The lifespan of a mantis can vary depending on several factors, including species, size, environmental conditions, and whether they are kept as pets or living in the wild. Different species of mantises have varying lifespans. Some species, such as the European mantis (Mantis religiosa), may live for about 6 to 9 months as adults, while others, like the Chinese mantis (Tenodera sinensis), can live for up to 1 year or more. The lifespan of mantis species can also be influenced by their geographic location and habitat. Generally, larger mantis species tend to have longer lifespans compared to smaller species. Larger mantises may take longer to reach adulthood and may have a slower rate of maturation. As a result, they may live for a longer period as adults.

They Have Green “Blood”

Praying mantises, like other insects, lack traditional circulatory and respiratory systems found in vertebrates. Instead, they rely on a combination of passive diffusion and specialized structures to transport oxygen and nutrients throughout their bodies and remove waste products. Here's how praying mantises manage without circulatory and respiratory systems:

Praying mantises have a network of tiny tubes called tracheae that run throughout their bodies, delivering oxygen directly to their tissues. These tracheae open to the outside through small openings called spiracles, located along the sides of the mantis's body. Oxygen enters the tracheal system through the spiracles and diffuses through the tracheae to reach the mantis's cells. Similarly, carbon dioxide produced by cellular metabolism diffuses out of the cells and is expelled through the spiracles.

The respiratory process in mantises relies primarily on passive diffusion, where gases move from areas of high concentration to areas of low concentration. Oxygen diffuses into the tracheae from the surrounding air, while carbon dioxide diffuses out of the tracheae into the atmosphere. The efficiency of diffusion is enhanced by factors such as the mantis's surface area, the concentration gradient of gases, and the proximity of cells to the tracheal tubes.

While mantises lack a closed circulatory system with a network of blood vessels, they do possess an open circulatory system. In this system, hemolymph, a fluid similar to blood, circulates freely throughout the body cavity (hemocoel). Hemolymph bathes the internal organs and tissues, delivering nutrients and hormones and removing waste products. The movement of hemolymph is facilitated by muscular contractions and movements of the mantis's body.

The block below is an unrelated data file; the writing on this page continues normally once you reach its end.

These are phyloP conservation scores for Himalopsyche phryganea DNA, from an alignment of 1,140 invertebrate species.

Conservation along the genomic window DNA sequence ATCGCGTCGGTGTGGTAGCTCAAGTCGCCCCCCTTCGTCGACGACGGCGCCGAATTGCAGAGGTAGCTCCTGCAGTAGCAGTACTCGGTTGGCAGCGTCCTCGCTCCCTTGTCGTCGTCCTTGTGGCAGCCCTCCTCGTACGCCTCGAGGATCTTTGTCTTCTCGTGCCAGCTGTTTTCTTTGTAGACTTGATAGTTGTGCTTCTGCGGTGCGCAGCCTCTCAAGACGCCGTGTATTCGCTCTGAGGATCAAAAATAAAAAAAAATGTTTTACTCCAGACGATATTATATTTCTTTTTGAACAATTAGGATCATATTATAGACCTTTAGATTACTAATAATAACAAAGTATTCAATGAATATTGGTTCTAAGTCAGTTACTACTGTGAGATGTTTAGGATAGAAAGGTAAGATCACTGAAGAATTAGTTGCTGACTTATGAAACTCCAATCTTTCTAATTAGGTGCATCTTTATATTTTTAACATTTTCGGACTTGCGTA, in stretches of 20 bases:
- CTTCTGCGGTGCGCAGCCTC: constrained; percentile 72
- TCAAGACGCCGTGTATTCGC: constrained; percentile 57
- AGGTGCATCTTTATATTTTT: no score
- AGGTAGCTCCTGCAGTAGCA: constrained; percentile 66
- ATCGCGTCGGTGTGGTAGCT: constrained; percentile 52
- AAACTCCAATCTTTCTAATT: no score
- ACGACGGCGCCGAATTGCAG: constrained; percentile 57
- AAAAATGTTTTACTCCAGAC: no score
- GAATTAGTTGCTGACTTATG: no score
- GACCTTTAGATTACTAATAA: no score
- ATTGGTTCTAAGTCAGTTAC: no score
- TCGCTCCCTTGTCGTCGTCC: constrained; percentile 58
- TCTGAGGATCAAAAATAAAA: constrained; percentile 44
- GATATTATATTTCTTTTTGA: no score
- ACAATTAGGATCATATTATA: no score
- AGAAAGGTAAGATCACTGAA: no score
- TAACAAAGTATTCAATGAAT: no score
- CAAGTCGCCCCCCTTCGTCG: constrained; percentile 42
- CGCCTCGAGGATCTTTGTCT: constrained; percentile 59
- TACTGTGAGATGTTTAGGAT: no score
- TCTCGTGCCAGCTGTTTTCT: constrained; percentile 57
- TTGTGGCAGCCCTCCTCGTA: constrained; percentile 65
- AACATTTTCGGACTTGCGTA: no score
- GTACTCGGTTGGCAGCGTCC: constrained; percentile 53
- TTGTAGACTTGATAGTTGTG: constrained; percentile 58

Hemolymph in mantises contains a respiratory pigment called hemocyanin, which helps transport oxygen. Hemocyanin binds to oxygen molecules in the tracheae and releases them to the cells, similar to the role of hemoglobin in vertebrate blood. The color of hemolymph can change depending on its oxygenation state, ranging from colorless to blue-green.

Some Praying Mantises Can Fly

Some species of praying mantises have developed the ability to fly short distances, particularly if their wings are fully grown and functional. While not all mantis species are capable of flight, those with fully developed wings may utilize this ability for various purposes, including dispersal, hunting, and escaping from predators. Praying mantises possess two pairs of wings: a larger pair of forewings (tegmina) and a smaller pair of hindwings. In species capable of flight, both pairs of wings are fully developed and functional. The forewings typically serve as protective covers for the hindwings when at rest but can be rapidly deployed during flight. Like other flying insects, mantises have well-developed flight muscles attached to their wings. These muscles allow them to generate the rapid wing movements necessary for flight. While mantises are not as agile or fast as other flying insects like bees or flies, they can still achieve short bursts of flight when needed. As male mantises are usually smaller and lighter than females, they are much more likely to take sustained flights. 

Investigate the Curious Lives of Praying Mantises

Get ready to experience the unique and incredible Praying Mantis Life Cycle for yourself! Visit us today at InsectLore.com!